I was hoping that somehow an answer would appear after typing that, but no such luck.  I did stumble across this video today though which clearly leans towards one side of the debate:

I have seen multiple videos and stories like this recently and maybe that is my answer, but I simply can’t ignore the responsibility side of my life.  Then again, maybe that is just the doubt that the video talked about.

Feel free to share some insights with me.

I’m Glad My Kids are Patriotic

Posted on April 20, 2016 I Written By

Crash Uncle is father to three amazing kids, a C-130 Navigator in the USAF, and Crash Dad's favorite brother.

I just got back from a long couple of weeks in the Philippines for work, and as usual it left me concerned about how my time away from my kids impacts them and our relationship.  It is always heartwarming to come home to their handmade signs and super tight hugs and kisses, which I guess means I am doing something right.

All of my other doubts aside, I know my kids are learning one thing that is incredibly important to me.  They are learning to be patriotic and have respect for the great symbols of our nation.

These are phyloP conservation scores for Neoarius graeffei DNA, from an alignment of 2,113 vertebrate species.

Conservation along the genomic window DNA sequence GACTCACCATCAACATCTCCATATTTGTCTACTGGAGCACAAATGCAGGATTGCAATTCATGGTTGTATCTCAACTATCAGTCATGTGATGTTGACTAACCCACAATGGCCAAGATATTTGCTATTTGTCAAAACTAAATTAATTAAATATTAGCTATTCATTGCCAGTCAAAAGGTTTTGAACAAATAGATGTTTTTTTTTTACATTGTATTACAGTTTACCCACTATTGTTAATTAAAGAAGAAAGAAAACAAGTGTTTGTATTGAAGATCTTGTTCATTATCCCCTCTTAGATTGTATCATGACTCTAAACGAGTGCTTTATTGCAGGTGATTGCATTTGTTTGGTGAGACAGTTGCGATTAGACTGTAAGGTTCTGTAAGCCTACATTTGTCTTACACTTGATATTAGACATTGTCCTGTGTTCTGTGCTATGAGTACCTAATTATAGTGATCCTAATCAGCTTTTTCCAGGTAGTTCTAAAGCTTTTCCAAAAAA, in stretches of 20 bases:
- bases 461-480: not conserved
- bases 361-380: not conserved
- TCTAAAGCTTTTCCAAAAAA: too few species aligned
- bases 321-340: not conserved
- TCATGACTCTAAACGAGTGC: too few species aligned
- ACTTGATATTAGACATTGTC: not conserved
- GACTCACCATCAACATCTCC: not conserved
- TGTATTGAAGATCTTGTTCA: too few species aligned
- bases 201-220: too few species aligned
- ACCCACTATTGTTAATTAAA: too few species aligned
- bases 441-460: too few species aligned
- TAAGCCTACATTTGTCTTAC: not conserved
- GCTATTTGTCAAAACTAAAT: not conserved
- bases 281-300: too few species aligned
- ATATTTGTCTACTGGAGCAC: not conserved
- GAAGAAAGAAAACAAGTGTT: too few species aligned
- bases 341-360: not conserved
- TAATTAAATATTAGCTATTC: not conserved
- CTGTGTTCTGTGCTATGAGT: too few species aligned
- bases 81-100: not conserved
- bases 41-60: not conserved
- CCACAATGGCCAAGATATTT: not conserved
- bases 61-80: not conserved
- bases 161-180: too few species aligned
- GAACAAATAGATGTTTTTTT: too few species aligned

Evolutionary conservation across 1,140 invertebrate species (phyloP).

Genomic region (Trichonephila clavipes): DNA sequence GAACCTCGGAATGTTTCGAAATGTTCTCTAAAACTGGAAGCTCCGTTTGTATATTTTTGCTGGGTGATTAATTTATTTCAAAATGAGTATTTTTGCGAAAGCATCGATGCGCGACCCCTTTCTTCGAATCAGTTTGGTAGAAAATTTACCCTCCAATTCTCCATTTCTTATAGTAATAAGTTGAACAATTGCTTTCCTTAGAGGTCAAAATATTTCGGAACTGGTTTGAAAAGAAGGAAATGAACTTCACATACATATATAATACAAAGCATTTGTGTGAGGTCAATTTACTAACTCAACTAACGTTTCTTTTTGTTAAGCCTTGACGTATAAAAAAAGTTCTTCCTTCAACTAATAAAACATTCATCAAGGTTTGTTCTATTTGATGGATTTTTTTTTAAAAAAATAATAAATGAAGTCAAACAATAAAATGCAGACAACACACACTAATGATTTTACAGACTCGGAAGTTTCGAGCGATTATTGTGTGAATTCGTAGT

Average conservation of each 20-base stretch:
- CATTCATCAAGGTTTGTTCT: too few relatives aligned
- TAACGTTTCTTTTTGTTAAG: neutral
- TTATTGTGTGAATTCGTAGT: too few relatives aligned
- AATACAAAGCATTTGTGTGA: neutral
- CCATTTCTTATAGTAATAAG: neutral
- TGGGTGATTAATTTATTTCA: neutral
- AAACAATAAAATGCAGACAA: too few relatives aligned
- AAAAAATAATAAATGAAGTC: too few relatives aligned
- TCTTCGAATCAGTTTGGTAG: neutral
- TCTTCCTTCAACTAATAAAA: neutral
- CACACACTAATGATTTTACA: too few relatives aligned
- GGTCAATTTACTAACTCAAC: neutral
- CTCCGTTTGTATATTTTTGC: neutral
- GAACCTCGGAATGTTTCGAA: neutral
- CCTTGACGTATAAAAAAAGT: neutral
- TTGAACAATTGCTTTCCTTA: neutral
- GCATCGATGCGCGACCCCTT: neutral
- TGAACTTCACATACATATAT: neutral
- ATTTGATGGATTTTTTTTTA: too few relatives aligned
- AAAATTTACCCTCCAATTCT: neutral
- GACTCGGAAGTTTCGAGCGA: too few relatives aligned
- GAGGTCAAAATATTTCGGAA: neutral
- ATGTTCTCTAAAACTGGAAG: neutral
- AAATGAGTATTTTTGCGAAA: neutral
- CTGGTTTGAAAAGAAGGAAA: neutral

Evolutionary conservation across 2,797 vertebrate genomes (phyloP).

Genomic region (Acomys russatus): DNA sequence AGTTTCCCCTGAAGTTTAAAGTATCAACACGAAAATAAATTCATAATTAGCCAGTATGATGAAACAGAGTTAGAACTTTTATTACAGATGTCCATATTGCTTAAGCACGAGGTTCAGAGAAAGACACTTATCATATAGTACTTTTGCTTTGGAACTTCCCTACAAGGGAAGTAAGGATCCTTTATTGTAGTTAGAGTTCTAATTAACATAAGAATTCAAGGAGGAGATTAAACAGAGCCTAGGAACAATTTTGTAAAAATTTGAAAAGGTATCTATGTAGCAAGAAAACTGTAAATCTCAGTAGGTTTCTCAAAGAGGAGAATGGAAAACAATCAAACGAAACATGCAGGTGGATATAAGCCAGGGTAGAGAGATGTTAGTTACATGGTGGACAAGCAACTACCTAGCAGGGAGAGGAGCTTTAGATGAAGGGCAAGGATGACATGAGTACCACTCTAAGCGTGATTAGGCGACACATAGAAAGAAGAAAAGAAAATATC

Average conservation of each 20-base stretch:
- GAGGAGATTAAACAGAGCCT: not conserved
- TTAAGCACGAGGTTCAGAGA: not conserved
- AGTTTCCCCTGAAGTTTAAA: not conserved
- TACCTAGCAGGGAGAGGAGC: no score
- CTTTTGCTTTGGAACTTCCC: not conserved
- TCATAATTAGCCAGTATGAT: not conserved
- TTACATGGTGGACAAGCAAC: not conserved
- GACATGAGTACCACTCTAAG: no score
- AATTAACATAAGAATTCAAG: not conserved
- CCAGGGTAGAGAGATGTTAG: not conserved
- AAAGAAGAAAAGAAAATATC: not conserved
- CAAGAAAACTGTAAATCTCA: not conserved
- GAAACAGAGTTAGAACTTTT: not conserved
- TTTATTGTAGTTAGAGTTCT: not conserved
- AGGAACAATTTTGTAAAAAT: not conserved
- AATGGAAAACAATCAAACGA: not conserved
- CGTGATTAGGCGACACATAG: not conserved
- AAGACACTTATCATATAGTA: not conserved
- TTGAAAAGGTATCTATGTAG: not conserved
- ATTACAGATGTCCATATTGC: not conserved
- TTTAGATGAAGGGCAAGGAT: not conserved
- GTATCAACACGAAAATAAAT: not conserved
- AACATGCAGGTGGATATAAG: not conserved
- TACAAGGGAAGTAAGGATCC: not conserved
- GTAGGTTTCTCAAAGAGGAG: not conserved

For those of you unfamiliar with military installations, there is music that plays every morning and every night.  I have seen different variations at the various bases I have lived at in terms of what music they play, but the national anthem is always a part of that music at some point during the day.  A fun addition here in Japan is that they also play the Japanese national anthem.  When the music plays you are supposed to stop walking or driving, and if outside stand with your hand over your heart much like you would at a sporting event.

This is our first time living on base so my kids were not super familiar with this tradition before we lived here, but I am proud to say they have learned quickly.

Just now my youngest was in the living room with my wife and I when the music started playing.  She immediately wanted to run outside, but we stopped her since she isn’t supposed to be running around while the music is playing.  Much to my happy surprise she said, “Fine, I put my hand on my heart.”  Technically she put her hand on her stomach, but we helped her find her heart and she stood there in the living room for a minute while the music played.

She is only almost three years old, but I am super proud of the fact that she is learning that respect already, even though I realize she doesn’t really know why she is doing it.  I am grateful for parents who taught me that respect at a young age as I think respect is one of the most important character traits we can develop.